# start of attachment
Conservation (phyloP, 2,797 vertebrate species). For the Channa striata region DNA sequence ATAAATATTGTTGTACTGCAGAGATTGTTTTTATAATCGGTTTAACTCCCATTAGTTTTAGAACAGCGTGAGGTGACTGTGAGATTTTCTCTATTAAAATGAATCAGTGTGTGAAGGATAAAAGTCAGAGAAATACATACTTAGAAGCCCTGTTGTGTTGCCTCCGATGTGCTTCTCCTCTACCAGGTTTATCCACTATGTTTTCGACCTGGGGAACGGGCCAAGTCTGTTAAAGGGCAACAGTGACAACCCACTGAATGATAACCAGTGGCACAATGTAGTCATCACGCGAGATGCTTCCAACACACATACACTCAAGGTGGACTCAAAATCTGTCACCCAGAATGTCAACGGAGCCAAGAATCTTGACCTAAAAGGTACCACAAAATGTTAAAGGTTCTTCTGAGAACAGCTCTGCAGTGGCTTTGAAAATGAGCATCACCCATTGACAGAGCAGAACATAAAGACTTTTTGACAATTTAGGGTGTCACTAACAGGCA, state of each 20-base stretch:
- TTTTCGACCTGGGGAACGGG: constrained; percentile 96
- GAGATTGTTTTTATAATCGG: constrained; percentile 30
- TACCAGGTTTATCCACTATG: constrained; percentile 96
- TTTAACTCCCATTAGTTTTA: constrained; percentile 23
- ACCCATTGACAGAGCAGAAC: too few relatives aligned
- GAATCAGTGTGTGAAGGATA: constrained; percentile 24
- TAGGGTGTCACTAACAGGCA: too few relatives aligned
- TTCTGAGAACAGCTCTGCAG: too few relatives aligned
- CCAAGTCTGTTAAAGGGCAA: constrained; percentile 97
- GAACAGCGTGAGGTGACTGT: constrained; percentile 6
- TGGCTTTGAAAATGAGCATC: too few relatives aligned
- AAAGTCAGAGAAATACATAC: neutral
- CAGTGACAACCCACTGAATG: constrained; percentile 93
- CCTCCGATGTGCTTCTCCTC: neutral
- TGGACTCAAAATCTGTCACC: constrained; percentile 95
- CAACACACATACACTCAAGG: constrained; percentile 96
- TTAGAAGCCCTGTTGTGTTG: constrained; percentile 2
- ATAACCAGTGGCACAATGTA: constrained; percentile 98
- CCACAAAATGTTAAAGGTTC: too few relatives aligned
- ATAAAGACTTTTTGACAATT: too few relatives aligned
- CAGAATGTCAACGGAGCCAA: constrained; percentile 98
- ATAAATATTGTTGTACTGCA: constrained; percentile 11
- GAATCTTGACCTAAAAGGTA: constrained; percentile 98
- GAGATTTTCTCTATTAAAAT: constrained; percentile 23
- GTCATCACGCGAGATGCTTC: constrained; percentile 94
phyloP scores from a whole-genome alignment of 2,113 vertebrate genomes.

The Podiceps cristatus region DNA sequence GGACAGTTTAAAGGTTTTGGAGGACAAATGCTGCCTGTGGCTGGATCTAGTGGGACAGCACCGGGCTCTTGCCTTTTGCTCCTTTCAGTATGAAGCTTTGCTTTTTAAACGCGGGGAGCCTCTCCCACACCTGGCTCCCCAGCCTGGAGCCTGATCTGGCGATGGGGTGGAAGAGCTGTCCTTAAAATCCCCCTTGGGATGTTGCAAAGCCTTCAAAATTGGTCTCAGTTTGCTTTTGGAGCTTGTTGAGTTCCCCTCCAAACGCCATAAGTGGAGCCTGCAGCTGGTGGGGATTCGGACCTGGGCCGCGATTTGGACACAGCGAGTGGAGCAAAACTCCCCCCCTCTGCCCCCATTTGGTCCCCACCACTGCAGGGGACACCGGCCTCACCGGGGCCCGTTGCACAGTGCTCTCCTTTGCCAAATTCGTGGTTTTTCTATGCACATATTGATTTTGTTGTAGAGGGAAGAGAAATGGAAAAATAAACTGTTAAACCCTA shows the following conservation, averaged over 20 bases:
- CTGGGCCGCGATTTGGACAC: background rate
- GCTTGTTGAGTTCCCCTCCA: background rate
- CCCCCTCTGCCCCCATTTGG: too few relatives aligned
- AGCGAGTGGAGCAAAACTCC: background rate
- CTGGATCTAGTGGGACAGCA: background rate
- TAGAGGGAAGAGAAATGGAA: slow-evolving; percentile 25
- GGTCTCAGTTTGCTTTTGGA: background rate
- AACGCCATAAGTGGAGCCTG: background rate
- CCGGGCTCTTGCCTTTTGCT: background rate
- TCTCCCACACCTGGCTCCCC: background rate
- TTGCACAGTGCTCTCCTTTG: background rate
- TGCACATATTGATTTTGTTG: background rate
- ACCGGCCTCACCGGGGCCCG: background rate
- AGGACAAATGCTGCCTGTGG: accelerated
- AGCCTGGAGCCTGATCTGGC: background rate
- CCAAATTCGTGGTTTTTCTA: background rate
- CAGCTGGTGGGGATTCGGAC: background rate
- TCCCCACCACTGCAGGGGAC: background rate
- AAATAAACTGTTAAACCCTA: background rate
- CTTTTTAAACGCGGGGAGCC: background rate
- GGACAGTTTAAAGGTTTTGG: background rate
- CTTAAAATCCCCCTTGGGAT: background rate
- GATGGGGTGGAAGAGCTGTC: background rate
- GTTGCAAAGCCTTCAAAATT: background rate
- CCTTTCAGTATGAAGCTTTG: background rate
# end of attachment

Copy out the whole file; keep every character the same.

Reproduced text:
Conservation (phyloP, 2,797 vertebrate species). For the Channa striata region DNA sequence ATAAATATTGTTGTACTGCAGAGATTGTTTTTATAATCGGTTTAACTCCCATTAGTTTTAGAACAGCGTGAGGTGACTGTGAGATTTTCTCTATTAAAATGAATCAGTGTGTGAAGGATAAAAGTCAGAGAAATACATACTTAGAAGCCCTGTTGTGTTGCCTCCGATGTGCTTCTCCTCTACCAGGTTTATCCACTATGTTTTCGACCTGGGGAACGGGCCAAGTCTGTTAAAGGGCAACAGTGACAACCCACTGAATGATAACCAGTGGCACAATGTAGTCATCACGCGAGATGCTTCCAACACACATACACTCAAGGTGGACTCAAAATCTGTCACCCAGAATGTCAACGGAGCCAAGAATCTTGACCTAAAAGGTACCACAAAATGTTAAAGGTTCTTCTGAGAACAGCTCTGCAGTGGCTTTGAAAATGAGCATCACCCATTGACAGAGCAGAACATAAAGACTTTTTGACAATTTAGGGTGTCACTAACAGGCA, state of each 20-base stretch:
- TTTTCGACCTGGGGAACGGG: constrained; percentile 96
- GAGATTGTTTTTATAATCGG: constrained; percentile 30
- TACCAGGTTTATCCACTATG: constrained; percentile 96
- TTTAACTCCCATTAGTTTTA: constrained; percentile 23
- ACCCATTGACAGAGCAGAAC: too few relatives aligned
- GAATCAGTGTGTGAAGGATA: constrained; percentile 24
- TAGGGTGTCACTAACAGGCA: too few relatives aligned
- TTCTGAGAACAGCTCTGCAG: too few relatives aligned
- CCAAGTCTGTTAAAGGGCAA: constrained; percentile 97
- GAACAGCGTGAGGTGACTGT: constrained; percentile 6
- TGGCTTTGAAAATGAGCATC: too few relatives aligned
- AAAGTCAGAGAAATACATAC: neutral
- CAGTGACAACCCACTGAATG: constrained; percentile 93
- CCTCCGATGTGCTTCTCCTC: neutral
- TGGACTCAAAATCTGTCACC: constrained; percentile 95
- CAACACACATACACTCAAGG: constrained; percentile 96
- TTAGAAGCCCTGTTGTGTTG: constrained; percentile 2
- ATAACCAGTGGCACAATGTA: constrained; percentile 98
- CCACAAAATGTTAAAGGTTC: too few relatives aligned
- ATAAAGACTTTTTGACAATT: too few relatives aligned
- CAGAATGTCAACGGAGCCAA: constrained; percentile 98
- ATAAATATTGTTGTACTGCA: constrained; percentile 11
- GAATCTTGACCTAAAAGGTA: constrained; percentile 98
- GAGATTTTCTCTATTAAAAT: constrained; percentile 23
- GTCATCACGCGAGATGCTTC: constrained; percentile 94
phyloP scores from a whole-genome alignment of 2,113 vertebrate genomes.

The Podiceps cristatus region DNA sequence GGACAGTTTAAAGGTTTTGGAGGACAAATGCTGCCTGTGGCTGGATCTAGTGGGACAGCACCGGGCTCTTGCCTTTTGCTCCTTTCAGTATGAAGCTTTGCTTTTTAAACGCGGGGAGCCTCTCCCACACCTGGCTCCCCAGCCTGGAGCCTGATCTGGCGATGGGGTGGAAGAGCTGTCCTTAAAATCCCCCTTGGGATGTTGCAAAGCCTTCAAAATTGGTCTCAGTTTGCTTTTGGAGCTTGTTGAGTTCCCCTCCAAACGCCATAAGTGGAGCCTGCAGCTGGTGGGGATTCGGACCTGGGCCGCGATTTGGACACAGCGAGTGGAGCAAAACTCCCCCCCTCTGCCCCCATTTGGTCCCCACCACTGCAGGGGACACCGGCCTCACCGGGGCCCGTTGCACAGTGCTCTCCTTTGCCAAATTCGTGGTTTTTCTATGCACATATTGATTTTGTTGTAGAGGGAAGAGAAATGGAAAAATAAACTGTTAAACCCTA shows the following conservation, averaged over 20 bases:
- CTGGGCCGCGATTTGGACAC: background rate
- GCTTGTTGAGTTCCCCTCCA: background rate
- CCCCCTCTGCCCCCATTTGG: too few relatives aligned
- AGCGAGTGGAGCAAAACTCC: background rate
- CTGGATCTAGTGGGACAGCA: background rate
- TAGAGGGAAGAGAAATGGAA: slow-evolving; percentile 25
- GGTCTCAGTTTGCTTTTGGA: background rate
- AACGCCATAAGTGGAGCCTG: background rate
- CCGGGCTCTTGCCTTTTGCT: background rate
- TCTCCCACACCTGGCTCCCC: background rate
- TTGCACAGTGCTCTCCTTTG: background rate
- TGCACATATTGATTTTGTTG: background rate
- ACCGGCCTCACCGGGGCCCG: background rate
- AGGACAAATGCTGCCTGTGG: accelerated
- AGCCTGGAGCCTGATCTGGC: background rate
- CCAAATTCGTGGTTTTTCTA: background rate
- CAGCTGGTGGGGATTCGGAC: background rate
- TCCCCACCACTGCAGGGGAC: background rate
- AAATAAACTGTTAAACCCTA: background rate
- CTTTTTAAACGCGGGGAGCC: background rate
- GGACAGTTTAAAGGTTTTGG: background rate
- CTTAAAATCCCCCTTGGGAT: background rate
- GATGGGGTGGAAGAGCTGTC: background rate
- GTTGCAAAGCCTTCAAAATT: background rate
- CCTTTCAGTATGAAGCTTTG: background rate